According to a report commissioned by the TBA and prepared by accountants PwC, our indigenous horse racing sector is becoming over-dependent on foals from abroad.
National hunt racing in particular now has considerably fewer British horses than it did even a decade ago and the breeding industry, worth an estimated £280 million a year and based primarily in rural areas where alternative jobs are thin on the ground, is facing a crisis.
To put this into context, Philip Newton, a TBA board member, said that at this month’s Cheltenham Festival, only 11 of the meeting’s 110 runners were bred in Britain.
Last year, only 647 national hunt foals were born in the UK, compared with 2,400 in Ireland, making Britain’s racing programme almost totally dependent upon imports from Ireland and, to an increasing degree, from France.
The situation is precarious, particularly as Ireland and France have extensive racing programmes of their own.
Despite being up against intense live and televised competition, horse racing remains Britain’s second-largest spectator sport and the nation’s racecourses, responding to sustained consumer demand, host more than 1,400 meetings every year. However, many small breeders are operating at a loss and are unable to keep up with demand generated as a result of the sport’s popularity.
An estimated one third of breeders of flat racing horses are, “in many cases, losing money” says the PwC report, which goes on to suggest that were the industry to lose those breeders, the impact across the racing world would be critical.
“This report has confirmed our worst fears,” commented TBA chairman, Richard Lancaster.
“It has identified some alarming and potentially critical (problems), the most serious of which is the supply base and production of foals, which are vital to fulfil the Great Britain racing fixtures list.” The body already has a number of initiatives in place to assist breeders, but following publication of the report on Tuesday, the TBA plans to investigate additional options for incentive schemes, together with direct financial support for national hunt breeders. It also plans to commission an investigation into the comparative tax regimes in France, Ireland and the UK to establish whether breeders here operate at a disadvantage to their Irish and French counterparts.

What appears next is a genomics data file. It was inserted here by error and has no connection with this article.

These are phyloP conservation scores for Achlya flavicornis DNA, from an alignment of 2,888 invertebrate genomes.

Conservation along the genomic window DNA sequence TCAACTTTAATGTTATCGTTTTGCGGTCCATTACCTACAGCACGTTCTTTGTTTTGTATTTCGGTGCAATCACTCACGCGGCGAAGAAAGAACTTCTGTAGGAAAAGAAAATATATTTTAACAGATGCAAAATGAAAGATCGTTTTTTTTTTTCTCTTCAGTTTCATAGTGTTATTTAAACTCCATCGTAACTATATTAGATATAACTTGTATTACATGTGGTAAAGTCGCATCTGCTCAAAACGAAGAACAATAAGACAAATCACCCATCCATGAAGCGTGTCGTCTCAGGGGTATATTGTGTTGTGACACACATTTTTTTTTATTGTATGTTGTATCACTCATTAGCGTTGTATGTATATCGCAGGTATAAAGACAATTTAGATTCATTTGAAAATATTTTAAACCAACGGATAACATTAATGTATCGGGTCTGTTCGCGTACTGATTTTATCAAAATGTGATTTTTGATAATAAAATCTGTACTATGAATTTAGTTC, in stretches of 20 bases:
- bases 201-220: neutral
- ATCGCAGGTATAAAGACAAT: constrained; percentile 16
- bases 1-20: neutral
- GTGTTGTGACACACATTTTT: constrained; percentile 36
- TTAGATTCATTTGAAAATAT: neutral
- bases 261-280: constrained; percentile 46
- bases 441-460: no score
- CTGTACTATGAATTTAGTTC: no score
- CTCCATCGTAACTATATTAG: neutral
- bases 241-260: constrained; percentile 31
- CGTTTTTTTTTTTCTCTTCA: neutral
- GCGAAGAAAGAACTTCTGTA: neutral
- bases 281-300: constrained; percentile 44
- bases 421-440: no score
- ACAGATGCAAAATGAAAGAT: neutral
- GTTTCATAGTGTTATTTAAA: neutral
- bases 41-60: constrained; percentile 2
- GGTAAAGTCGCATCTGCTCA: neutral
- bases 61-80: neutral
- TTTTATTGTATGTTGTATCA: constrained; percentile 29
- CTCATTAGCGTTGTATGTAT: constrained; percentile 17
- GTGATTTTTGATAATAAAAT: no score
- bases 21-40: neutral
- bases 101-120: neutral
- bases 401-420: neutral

A TBA-sponsored series of fillies-only races, designed to retain quality fillies within British horse racing are also planned, as is the ongoing search for what the TBA calls ‘primary financial support for British breeders’. Perhaps the most chilling conclusion was spoken, not written.
“We are a hugely important part of the rural tapestry,” added Mr Newton, who feared that were they to disappear, the jobs within the breeding industry would be extremely difficult to replace.
There’s little chance that pension savers who wrest control of their own destiny by taking charge of their pension pots next April will blow even a tiny proportion of it on a 33/1 outsider at Market Rasen.
However, one fancies that should a collection of small British breeding yards qualify as say, Enterprise Investment Schemes, offering substantial tax relief, interest amongst would-be investors could be significant.
Maybe Mr Osborne could take a look at such a proposal…